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How much income tax can you expect to pay in France?

It's no secret that workers in France are highly taxed, but as the French government reveals the new levels for taxation at source, we look into how much you can expect to pay.

How much income tax can you expect to pay in France?
Don't expect your French tax bill to be small. Photo: Philippe Huguen/AFP

If you are an employee, your income tax will be deducted at source from your monthly salary as part of a pay-as-you-earn system that is relatively new in France.

The French government lays out a standard rate for deductions, at different income rates.

The rates for the next 12 months have just been published and they are;

  • Up to €10,084: 0
  • €10,085 – €25,710: 11 percent
  • €25,711 – €42,000: 30 percent

French taxes are progressive so that people earning in the higher bracket only pay a 30 percent rate on the portion of their salary over €25,711, not on their whole salary.

Here’s the example given on the French public service website, using a net income of €42,000: 

Up to €10,084: the applied rate is 0

Then from €10,085 to €25,710: the applied rate is 11 percent on €15,626  = €1,719 

Then from €25,710 to €42,000, the applied rate is 30 percent on €16,290  = €4,887 

Therefore the total annual income tax is €1,719 + €4,887 = €6,606 at an overall rate of 15.7 percent.

Family rates

However, to make things more complicated tax rates vary depending on your personal circumstances, such as whether you are married and have children.

The above is the flat rate for a single person with no children.

If this is your first year of paying tax in France you will be charged at the flat rate, but could be due money back if you are married and have children.

In order to claim this you need to register with the French tax office and declare your personal circumstances to benefit from the personalised rate.

You have two choices in how you do this – either contact the tax office now to create a tax profile, or wait until the next tax declaration time to supply more details.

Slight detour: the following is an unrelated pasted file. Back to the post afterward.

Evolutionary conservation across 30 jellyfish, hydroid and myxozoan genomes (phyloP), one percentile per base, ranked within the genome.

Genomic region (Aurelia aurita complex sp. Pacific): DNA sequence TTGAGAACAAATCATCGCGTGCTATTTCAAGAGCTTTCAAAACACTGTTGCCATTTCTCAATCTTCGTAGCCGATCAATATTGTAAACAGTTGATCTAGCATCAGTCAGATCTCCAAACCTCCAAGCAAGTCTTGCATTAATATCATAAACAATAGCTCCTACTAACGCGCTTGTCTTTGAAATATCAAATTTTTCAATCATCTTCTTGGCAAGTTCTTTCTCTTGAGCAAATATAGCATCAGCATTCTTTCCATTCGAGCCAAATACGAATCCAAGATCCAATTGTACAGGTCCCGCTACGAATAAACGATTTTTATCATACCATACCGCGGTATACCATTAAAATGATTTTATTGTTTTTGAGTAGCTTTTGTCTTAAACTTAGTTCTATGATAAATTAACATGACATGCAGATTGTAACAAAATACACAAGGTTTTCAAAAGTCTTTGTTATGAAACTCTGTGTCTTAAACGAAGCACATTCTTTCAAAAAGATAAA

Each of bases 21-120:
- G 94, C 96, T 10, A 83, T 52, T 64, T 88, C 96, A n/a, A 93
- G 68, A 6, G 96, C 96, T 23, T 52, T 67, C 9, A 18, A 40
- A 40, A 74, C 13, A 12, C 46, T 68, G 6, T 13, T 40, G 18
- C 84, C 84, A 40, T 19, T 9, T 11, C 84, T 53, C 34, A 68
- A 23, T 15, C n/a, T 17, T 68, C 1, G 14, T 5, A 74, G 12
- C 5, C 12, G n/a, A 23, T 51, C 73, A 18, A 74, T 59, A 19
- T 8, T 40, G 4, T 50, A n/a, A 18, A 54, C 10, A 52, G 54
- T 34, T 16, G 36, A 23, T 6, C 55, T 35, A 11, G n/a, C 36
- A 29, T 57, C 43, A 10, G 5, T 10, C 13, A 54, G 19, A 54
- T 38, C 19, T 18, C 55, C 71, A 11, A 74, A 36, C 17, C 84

The next declaration will come around in April 2022. You are not obliged to make contact with the tax office before this date, but if you don’t then you will have to wait until next year to get your new rate.

Come April, everyone who is living or working in France is obliged to fill out the annual tax declaration – here’s how that works.

Other taxes

So that’s income tax – however, if you take a look at a French payslip there are all sorts of deductions in addition to income tax.

A standard French payslip – which by the way is printed on A4 size paper because there are so many deductions from your salary – is split into two parts; impôt sur le revenue (income tax) and charges sociales (social charges).

READ ALSO How to understand your French payslip

And one of the first things you notice is that social charges – which are things like compulsory pension contributions and unemployment insurance – are usually considerably more than the income tax you are paying.

There is also a hefty column of charges patronales or part employeur (employer costs) which is the contribution that your employer has to make to things like your pension, unemployment insurance and social security costs.

Your employer may also have to pay extra costs like paying for half of your mutuelle health insurance or your transport costs.

READ ALSO The perks and benefits that French employees enjoy

Before you get too gloomy about that, however, there is the possibility that you might get some money back from the tax man since you can claim for a range of deductions including childcare costs, charity donations and even the salary of a cleaner.

Depending on the industry you work in, you could also get tax rebates as part of historic agreements through the conventions collectives (collective agreements). 

And then there is the consideration that all those French taxes fund things like France’s excellent healthcare system, generous unemployment benefits should you lose your job, and the mostly efficient train network. 

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